K-pop is an infectious disease, not a cultural export to be proud of

Yonden Lhatoo highlights the tragic suicide of boy band idol Jonghyun to argue that the so-called Korean Wave of cultural entertainment is an affliction that the world would be better off without

PUBLISHED : Saturday, 30 December, 2017, 4:18pm
UPDATED : Friday, 02 March, 2018, 5:19pm

To be honest, I had never heard of Kim Jong-hyun until the recent media coverage of his suicide snapped me out of blissful ignorance.

Blame my cluelessness on the fact that, to the untrained eye, all of South Korea’s prettiest and shiniest humanoid cultural exports look and sound exactly the same. I can’t tell them apart.

Kim, better known by his stage name, Jonghyun, was one of the original luminaries of K-pop, the beloved lead singer of boy band SHINee and one of the most bankable stars of the so-called Korean Wave or Hallyu brand of entertainment that has colonised the known world.

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The circumstances of the 27-year-old pop idol’s tragic death have put the spotlight on the sheer pressures and shameful exploitation that young people like him in the entertainment industry have to face.

“I am broken from inside. The depression that gnawed on me slowly has finally engulfed me entirely,” the harrowing suicide note he left behind read.

“I was so alone.”

You know what’s even sadder than the plaintive cry of this young man cut down in his prime? The fact that it will do nothing to end the true horrors of Hallyu, in essence a pandemic of trashy, shallow entertainment masquerading as culture that has inexplicably captured hearts and minds across the globe.

I’m talking about the unholy business of putting youngsters through the meat grinder to churn out a seemingly endless supply of assembly-line clones, sliced and diced by cosmetic surgeons to meet the specious standard of plastic perfection that we all know as “K-beauty”.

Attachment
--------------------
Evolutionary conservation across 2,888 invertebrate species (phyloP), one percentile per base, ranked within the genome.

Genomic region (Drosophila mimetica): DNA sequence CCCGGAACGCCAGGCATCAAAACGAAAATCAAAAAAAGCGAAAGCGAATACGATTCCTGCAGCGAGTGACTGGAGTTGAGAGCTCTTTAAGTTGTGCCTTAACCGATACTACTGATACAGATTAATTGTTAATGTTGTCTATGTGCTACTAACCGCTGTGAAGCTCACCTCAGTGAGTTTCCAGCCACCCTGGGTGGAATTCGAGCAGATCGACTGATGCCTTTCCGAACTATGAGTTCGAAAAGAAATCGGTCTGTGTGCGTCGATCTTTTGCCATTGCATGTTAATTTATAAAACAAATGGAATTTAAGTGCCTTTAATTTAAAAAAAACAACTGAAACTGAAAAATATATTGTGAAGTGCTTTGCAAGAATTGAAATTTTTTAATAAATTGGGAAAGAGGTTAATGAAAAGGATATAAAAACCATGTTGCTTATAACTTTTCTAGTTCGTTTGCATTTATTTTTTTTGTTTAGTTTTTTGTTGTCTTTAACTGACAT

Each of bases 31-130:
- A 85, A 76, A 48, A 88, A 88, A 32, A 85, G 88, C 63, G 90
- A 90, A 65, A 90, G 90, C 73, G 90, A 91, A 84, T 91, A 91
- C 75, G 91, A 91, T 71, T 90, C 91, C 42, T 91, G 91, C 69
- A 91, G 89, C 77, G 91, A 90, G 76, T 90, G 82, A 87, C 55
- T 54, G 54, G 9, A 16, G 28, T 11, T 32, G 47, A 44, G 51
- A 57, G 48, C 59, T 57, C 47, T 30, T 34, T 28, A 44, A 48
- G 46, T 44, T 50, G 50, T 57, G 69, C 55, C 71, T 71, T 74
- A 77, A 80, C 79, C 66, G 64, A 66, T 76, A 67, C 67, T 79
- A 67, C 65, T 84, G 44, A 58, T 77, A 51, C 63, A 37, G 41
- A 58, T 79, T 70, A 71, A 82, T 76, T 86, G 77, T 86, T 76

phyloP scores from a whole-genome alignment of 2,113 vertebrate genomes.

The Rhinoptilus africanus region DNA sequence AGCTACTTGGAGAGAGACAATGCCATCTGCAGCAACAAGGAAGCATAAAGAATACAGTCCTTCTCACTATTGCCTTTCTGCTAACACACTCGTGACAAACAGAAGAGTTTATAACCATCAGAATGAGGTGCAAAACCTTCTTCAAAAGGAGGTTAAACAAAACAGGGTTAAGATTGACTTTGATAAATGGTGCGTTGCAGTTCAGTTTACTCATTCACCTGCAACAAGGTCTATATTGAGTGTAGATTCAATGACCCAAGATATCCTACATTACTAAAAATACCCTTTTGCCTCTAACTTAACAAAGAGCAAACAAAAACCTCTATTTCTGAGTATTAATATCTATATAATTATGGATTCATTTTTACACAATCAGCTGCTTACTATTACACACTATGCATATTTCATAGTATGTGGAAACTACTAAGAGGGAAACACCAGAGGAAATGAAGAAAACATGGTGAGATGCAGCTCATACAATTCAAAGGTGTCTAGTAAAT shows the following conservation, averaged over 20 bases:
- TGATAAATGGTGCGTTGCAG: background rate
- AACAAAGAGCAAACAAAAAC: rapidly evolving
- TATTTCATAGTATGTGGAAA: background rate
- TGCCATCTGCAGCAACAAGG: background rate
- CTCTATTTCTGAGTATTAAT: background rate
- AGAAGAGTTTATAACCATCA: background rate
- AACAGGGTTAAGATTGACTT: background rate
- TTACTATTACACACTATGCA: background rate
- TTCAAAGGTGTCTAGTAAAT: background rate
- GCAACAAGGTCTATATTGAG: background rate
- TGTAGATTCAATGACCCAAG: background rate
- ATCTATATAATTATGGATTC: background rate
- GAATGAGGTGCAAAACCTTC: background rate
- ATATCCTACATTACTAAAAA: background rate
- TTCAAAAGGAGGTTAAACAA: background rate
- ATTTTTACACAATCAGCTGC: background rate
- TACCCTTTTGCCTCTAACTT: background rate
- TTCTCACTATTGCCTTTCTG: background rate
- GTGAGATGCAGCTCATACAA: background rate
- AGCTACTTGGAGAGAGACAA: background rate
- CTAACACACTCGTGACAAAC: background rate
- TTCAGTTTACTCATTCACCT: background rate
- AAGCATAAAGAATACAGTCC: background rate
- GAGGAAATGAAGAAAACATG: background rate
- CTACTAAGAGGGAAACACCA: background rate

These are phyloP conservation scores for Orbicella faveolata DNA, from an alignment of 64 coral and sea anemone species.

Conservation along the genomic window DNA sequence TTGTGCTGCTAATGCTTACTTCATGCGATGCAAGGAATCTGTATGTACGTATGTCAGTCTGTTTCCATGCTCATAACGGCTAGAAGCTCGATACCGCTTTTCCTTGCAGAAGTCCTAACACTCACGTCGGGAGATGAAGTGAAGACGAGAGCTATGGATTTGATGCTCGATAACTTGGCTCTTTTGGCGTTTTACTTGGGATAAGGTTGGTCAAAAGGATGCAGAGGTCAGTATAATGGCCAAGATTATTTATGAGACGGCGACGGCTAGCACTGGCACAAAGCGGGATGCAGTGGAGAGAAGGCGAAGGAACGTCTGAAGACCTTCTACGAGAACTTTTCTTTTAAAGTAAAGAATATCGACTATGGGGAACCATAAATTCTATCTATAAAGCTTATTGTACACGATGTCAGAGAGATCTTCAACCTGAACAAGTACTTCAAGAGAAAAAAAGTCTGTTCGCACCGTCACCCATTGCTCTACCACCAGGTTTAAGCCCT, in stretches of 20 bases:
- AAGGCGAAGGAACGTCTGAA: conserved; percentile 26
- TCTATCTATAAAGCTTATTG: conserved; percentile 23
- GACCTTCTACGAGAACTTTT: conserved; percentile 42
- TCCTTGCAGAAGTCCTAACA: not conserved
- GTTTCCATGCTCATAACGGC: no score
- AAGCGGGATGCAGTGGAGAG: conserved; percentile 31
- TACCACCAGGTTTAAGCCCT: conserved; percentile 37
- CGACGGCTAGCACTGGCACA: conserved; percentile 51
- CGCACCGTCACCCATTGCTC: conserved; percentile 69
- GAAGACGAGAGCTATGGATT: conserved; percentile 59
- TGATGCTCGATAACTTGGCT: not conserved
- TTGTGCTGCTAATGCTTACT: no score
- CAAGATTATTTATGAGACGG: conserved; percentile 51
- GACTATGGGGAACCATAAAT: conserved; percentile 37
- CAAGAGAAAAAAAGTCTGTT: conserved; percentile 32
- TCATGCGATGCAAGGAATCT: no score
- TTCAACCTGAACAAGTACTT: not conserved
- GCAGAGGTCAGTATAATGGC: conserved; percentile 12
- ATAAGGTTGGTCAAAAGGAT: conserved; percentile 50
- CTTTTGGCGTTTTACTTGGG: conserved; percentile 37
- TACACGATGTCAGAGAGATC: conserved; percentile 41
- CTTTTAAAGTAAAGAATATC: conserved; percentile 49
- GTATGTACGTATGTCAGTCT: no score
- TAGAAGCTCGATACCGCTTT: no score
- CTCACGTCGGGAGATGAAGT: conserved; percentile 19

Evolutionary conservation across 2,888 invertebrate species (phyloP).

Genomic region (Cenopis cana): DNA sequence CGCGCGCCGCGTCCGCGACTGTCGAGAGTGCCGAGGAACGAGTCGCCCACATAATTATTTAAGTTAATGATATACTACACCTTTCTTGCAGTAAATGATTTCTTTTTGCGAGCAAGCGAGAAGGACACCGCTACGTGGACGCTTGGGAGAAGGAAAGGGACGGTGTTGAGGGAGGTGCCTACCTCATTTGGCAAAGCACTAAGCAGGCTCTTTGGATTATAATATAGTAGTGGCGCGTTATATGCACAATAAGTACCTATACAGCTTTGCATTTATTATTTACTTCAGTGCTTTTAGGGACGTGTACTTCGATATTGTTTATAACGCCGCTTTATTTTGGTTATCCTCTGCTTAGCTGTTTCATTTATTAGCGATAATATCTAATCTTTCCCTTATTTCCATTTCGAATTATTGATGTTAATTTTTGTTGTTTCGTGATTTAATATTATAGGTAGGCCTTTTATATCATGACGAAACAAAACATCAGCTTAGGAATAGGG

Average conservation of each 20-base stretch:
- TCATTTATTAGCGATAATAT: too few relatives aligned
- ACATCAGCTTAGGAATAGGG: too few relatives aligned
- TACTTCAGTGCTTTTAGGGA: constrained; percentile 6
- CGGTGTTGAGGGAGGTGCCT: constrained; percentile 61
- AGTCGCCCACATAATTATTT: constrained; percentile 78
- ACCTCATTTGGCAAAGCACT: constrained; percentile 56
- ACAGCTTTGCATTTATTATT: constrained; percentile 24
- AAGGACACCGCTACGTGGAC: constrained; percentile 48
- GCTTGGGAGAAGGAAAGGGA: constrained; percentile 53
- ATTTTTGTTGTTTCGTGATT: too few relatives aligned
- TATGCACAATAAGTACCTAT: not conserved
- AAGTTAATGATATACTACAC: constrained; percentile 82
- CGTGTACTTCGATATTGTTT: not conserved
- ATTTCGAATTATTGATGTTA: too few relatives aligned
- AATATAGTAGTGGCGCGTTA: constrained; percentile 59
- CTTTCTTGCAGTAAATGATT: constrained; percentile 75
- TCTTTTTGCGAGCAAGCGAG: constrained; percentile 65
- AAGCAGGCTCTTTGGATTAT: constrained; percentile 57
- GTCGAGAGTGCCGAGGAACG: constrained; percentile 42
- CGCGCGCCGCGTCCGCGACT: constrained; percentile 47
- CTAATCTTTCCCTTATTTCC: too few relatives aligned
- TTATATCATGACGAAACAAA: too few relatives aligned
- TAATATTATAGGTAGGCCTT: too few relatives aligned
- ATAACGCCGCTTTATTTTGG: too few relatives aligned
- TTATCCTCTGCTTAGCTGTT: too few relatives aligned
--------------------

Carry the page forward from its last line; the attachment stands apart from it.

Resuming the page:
Behind the bubbly bling and superficial glamour of their glossy photographs, formulaic song-and-dance routines and insipid TV melodramas, the reality is a depressingly dystopian existence.

Many are literally owned – mind, body and soul – by their unscrupulous and abusive agents and studio bosses who project them as role models for youth while treating them as slaves and sex dolls.

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Would-be K-pop stars, while still underage, are regularly locked into unbelievably unfair contracts and incarcerated in gruelling boot camps for training, a good decade before they get to even record a song, let alone become famous. The ones who are lucky enough to make it end up paying off debts and earning a pittance for years.

Physical and mental abuse is commonplace, and there is no shortage of stories of aspiring idols being pimped out by their bosses to lecherous executives and politicians. Two thirds of girls and women in South Korea’s entertainment industry admit to being pressured into having sex to further their careers.

Take the case of actress Jang Ja-yeon, which makes for very unsavoury reading indeed. Like Jonghyun, she was suffering from depression when she killed herself in 2009, at the age of 29, leaving behind a seven-page suicide note that blew the lid on modern-day sexual slavery in the Korean entertainment industry.

To a large extent, like it or not, all this is a reflection of a deeper cancer in South Korean society that draws from a tradition of monolithic patriarchy and all its trappings of male chauvinism and misogyny.

My Korean friends openly tell me that the dark side of K-pop is only one manifestation of the malaise afflicting a country in which half of all women have undergone plastic surgery – less visible and newsworthy is the same brand of exploitation and abuse in regular companies that normal people work for.

Is this the kind of culture that the world wants to absorb and imitate? Is this really the best that South Korea can offer us?

I have a 13-year-old niece who adores all things Hallyu. I’m really hoping it’s just a fad that she will grow out of soon.

Yonden Lhatoo is the chief news editor at the Post